Annual global flu deaths higher than previously estimated

Bara Vaida

About Bara Vaida

Bara Vaida (@barav) is AHCJ's core topic leader on infectious diseases. An independent journalist, she has written extensively about health policy and infectious diseases. Her work has appeared in outlets that include the National Journal, Agence France-Presse, Bloomberg News, McClatchy News Service, MSNBC, NPR, Politico and The Washington Post.

Photo: Indiana Public Media via Flickr

As influenza activity has begun to pick up this winter, scientists working on global influenza surveillance increased their estimates of how many people worldwide die annually from the flu.

A study published Dec. 13 in The Lancet estimates that 291,000 to 646,000 people die from respiratory complications related to the flu each year. Previous annual estimates ranged from 250,000 to 500,000 deaths.

“These findings remind us of the seriousness of flu, and that flu prevention should really be a global priority,” Joe Bresee, M.D., the study’s co-author and associate director for global health at the Influenza Division of the Centers for Disease Control, said in a statement.

The new study examined death records and surveillance data from a larger and more diverse set of countries than those providing the previous estimates. Forty-seven countries contributed to the new numbers, which indicate older adults in the poorest regions of the world faced the highest flu-associated deaths.

In the United States, the CDC estimates that about 12,000 to 56,000 people die from flu complications and about 140,000 to 710,000 people are hospitalized due to the flu.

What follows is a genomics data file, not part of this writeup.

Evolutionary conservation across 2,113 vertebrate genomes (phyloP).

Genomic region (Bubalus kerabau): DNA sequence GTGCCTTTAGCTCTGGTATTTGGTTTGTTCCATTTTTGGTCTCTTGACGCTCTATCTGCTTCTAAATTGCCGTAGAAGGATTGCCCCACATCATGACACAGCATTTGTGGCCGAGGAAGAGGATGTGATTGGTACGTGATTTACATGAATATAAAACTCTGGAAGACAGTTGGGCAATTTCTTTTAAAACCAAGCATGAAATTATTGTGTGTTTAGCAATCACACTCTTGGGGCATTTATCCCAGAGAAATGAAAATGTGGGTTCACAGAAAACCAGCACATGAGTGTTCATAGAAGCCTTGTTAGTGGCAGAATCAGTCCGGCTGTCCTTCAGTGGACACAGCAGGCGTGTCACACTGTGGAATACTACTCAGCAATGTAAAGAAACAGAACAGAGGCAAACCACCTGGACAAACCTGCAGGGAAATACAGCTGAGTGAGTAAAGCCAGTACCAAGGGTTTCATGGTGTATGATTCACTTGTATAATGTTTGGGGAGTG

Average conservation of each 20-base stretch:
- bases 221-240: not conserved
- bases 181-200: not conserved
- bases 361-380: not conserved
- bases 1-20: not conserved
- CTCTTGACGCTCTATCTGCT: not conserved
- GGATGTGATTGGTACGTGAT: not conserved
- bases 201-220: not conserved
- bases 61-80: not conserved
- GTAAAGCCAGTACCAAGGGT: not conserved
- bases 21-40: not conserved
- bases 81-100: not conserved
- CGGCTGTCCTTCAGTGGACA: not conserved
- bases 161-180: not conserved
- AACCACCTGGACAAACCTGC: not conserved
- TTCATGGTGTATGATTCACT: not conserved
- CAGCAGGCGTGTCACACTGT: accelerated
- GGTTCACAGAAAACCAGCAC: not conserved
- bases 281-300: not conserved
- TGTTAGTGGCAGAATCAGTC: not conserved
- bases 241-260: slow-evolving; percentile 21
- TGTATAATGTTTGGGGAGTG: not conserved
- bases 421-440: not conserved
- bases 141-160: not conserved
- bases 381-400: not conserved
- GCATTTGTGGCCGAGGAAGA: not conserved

AHCJ medical evidence topic leader Tara Haelle explains in this story in The New York Times why the flu may be more dangerous that people appreciate. The article is a great reference point for journalists covering the flu because she explains in layman’s terms the science behind the flu, the flu vaccine and how the vaccine works.

Public health officials, according to this story in the New England Journal of Medicine, are concerned that more people than usual may get the flu this season because the vaccine was shown to be less effective in countries where the flu season has just ended. The article calls for scientists around the world to boost efforts to develop a universal flu vaccine that doesn’t require an annual shot.

Each year, public health officials estimate which flu strain is likely to circulate and direct vaccine companies to make a vaccine. One of the strains this year didn’t match as well, which reduced its potential effectiveness. Flu vaccines change annually because the virus mutates so quickly.

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